Alaska Airlines will not require its existing employees to be vaccinated or fine them for choosing to forgo the jab. However, those employees will be subject to “regular” testing and other restrictions. In leaving it up to employee, is Alaska taking a courageous position or a cowardly one?
Alaska Airlines Takes Cautious Approach To Employee Vaccinations
In one corner are carriers like United Airlines and Frontier which require all employees to be vaccinated. With full FDA authorization granted for the Pfizer-BioNTech COVID-19 vaccine (now known as Comirnaty), United employees have until September 27th to be fully vaccinated of face termination.
On the other end, American Airlines has encouraged its employees to get vaccinated, but left it totally up to them with no mandate or even testing requirements.
Between the two, Delta Air Lines will not require existing employees to be vaccinated, but will fine them $200/month if they take part in company-sponsored healthcare and withhold COVID pay if they contract COVID-19 and are not vaccinated.
Alaska Airlines is taking a slightly different approach. Employees who choose not to vaccinated will:
- face “regular” mandatory testing
- participate in a vaccine education program
- not receive special COVID pay
Employees who are vaccinated will receive a $200 bonus. Furthermore, all new hires must be vaccinated.
One Mile At A Time calls the policy “disappointing” and asks:
“I don’t really get the message that Alaska Airlines is trying to send here either. The company states it’s committed to protecting employees and guests, agrees vaccination is the best way to do that, the vaccine now has full approval, yet the airline won’t require vaccination? I don’t understand the disconnect here…”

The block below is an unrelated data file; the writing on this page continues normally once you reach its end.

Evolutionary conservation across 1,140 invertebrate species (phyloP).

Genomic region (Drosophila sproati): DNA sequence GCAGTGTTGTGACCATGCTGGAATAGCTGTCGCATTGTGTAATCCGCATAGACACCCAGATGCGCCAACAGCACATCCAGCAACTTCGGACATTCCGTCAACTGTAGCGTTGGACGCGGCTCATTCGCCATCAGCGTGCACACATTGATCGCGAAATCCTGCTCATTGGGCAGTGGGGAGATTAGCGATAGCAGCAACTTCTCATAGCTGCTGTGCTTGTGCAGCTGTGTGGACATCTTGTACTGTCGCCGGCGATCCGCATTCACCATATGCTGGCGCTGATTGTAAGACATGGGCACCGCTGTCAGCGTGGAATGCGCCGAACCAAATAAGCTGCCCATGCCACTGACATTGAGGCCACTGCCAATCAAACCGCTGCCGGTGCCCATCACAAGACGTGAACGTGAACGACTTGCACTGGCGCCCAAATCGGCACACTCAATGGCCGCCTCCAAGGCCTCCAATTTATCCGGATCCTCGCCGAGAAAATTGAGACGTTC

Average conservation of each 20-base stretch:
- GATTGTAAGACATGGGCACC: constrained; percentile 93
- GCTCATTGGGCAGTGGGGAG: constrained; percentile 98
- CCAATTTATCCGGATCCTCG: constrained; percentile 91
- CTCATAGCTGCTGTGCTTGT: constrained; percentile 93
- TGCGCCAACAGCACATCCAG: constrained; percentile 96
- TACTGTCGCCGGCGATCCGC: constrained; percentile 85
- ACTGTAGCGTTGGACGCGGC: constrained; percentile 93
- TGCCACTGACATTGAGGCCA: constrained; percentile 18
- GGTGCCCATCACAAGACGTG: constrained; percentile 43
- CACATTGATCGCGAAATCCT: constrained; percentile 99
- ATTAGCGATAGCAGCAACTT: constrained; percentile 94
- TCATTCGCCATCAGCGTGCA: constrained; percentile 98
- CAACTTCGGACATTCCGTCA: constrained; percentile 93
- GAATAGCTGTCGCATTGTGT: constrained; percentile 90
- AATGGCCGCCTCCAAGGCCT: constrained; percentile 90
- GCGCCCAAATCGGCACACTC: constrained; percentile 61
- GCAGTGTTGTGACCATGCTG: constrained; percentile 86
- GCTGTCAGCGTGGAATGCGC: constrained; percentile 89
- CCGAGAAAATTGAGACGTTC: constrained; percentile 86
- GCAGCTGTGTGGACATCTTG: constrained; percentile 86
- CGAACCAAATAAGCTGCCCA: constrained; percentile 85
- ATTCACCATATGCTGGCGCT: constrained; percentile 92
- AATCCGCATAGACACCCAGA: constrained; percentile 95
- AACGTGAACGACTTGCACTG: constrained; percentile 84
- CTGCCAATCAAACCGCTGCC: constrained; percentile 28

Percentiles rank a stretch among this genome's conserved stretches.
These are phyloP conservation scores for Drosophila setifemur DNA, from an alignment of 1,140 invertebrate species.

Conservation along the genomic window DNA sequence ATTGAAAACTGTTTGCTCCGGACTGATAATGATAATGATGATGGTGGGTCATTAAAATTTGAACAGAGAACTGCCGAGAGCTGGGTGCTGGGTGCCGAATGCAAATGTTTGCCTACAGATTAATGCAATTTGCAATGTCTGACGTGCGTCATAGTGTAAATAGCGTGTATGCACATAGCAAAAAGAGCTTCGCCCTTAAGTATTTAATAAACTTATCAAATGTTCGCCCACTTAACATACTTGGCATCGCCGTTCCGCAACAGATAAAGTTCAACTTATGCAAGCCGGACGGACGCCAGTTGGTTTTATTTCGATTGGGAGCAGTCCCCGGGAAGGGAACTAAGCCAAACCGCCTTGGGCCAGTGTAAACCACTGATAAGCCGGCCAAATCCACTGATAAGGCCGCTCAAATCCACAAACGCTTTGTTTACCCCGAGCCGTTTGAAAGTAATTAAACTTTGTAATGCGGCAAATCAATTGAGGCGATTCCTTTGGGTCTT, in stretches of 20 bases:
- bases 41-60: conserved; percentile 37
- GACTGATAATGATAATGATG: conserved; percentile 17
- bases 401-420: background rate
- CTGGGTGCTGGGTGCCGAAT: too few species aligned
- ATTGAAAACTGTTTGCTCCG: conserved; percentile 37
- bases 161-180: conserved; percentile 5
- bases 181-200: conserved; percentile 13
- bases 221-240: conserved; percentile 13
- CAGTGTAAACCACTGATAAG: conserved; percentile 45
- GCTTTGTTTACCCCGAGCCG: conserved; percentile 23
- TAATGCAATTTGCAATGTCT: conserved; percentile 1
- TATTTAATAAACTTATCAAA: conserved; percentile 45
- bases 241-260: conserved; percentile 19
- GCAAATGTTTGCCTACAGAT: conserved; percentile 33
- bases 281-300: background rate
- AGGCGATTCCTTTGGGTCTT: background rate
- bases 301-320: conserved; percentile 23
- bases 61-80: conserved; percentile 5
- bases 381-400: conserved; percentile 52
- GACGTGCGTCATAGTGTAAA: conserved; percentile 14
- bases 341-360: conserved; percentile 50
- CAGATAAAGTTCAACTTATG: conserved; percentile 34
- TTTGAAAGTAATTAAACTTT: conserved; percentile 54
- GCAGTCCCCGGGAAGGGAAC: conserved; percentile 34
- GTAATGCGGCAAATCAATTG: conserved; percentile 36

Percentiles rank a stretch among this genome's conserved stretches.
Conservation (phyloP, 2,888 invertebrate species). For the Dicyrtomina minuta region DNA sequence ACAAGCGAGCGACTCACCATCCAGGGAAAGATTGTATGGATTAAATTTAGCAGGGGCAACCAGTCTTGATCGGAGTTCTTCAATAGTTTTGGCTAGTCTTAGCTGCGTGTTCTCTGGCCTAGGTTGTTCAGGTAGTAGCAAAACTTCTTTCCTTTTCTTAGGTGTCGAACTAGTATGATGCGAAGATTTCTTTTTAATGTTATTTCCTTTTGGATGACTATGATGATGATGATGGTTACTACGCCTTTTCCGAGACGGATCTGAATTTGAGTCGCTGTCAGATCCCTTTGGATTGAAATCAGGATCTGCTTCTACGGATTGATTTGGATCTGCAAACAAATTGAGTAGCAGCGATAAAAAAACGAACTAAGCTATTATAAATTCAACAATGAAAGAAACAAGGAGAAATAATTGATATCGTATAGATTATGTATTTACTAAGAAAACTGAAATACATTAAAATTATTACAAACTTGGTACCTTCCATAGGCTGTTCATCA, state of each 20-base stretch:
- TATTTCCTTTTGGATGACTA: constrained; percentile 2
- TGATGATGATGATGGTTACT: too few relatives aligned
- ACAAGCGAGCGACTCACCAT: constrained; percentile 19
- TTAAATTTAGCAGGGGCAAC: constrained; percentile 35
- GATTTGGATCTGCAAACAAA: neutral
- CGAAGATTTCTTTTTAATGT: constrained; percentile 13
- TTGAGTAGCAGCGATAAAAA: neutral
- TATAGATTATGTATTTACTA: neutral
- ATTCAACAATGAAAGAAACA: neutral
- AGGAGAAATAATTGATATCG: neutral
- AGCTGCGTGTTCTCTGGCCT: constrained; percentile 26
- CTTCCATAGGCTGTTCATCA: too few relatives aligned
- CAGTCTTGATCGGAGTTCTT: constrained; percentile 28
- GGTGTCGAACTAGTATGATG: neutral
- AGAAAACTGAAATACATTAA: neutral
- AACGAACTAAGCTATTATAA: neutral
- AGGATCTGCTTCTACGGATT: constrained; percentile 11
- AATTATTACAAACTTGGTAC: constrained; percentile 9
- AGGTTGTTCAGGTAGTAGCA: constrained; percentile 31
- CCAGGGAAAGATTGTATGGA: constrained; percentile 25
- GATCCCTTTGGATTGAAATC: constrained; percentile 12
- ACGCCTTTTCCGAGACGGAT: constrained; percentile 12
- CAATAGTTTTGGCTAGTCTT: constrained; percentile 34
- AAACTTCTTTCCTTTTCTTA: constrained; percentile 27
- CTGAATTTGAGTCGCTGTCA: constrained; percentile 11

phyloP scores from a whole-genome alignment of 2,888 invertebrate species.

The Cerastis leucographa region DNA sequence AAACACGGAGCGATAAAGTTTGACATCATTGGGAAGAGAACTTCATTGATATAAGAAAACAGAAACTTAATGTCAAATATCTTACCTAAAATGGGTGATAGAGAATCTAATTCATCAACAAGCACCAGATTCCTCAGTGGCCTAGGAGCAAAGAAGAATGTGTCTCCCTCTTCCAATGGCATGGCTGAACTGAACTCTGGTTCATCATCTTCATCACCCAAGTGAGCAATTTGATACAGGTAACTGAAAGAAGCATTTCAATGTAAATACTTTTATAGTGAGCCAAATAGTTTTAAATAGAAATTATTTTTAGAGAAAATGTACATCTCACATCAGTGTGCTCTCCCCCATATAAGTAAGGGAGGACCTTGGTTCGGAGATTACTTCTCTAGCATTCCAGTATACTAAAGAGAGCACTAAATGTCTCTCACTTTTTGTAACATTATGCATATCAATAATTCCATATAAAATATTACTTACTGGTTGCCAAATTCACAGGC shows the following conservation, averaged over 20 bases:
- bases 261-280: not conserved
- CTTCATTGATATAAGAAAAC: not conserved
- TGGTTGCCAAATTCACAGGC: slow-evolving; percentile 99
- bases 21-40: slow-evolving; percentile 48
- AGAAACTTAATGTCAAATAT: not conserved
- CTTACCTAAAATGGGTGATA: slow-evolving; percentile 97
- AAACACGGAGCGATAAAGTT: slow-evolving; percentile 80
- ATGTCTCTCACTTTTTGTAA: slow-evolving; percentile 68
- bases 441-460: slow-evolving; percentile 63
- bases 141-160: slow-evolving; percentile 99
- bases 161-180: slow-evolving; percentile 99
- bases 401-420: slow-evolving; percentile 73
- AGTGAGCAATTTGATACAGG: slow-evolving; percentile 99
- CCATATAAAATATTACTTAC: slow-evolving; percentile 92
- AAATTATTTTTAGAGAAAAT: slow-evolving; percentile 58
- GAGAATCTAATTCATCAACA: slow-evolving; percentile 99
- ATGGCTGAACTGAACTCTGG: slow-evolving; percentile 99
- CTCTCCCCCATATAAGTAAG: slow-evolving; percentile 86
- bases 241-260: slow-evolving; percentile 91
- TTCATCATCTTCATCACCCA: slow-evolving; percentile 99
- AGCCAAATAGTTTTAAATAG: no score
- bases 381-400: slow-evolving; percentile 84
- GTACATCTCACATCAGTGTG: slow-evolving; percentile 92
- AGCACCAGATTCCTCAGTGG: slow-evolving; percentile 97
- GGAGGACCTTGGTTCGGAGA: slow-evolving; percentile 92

Those are reasonable concerns and his logic is sound. I think the missing issue is the litigation that Alaska does not want to deal with. U.S. federal law actually leaves room for tremendous personal autonomy when it comes to vaccines and religious exemptions need only be sincere, not even necessarily reasonable or proven through past practice.
During the pandemic, we have seen certain churches push back against neutrally-applicable restrictions to gathering on the grounds that it violates the First Amendment free exercise clause. Los Angeles County has spent millions of dollars paying legal fees for churches its sued to stop indoor worship during the pandemic. The Supreme Court has said to stay “hands off” religion. My hunch is that the same legal logic will be applied to employer-initiated vaccine mandates for those who push back on religious grounds.
(In that sense, I think United is eventually going to roll over to employees who refuse even on vague religious grounds or face many lawsuits.)
Thus, I don’t see the Alaska position as courageous as much as it is realist and practical. That said, I do think that Delta’s policy has a lot more teeth while still falling within the current First Amendment jurisprudence.
Alaska Airlines will only hire new employees who are vaccinated and will subject current employees who refuse the COVID-19 to regular testing. While such a policy appears weak for an airline that voices full support for the vaccine, it likely recognizes the practical legal boundaries that we are only beginning to see.
image: Alaska Airlines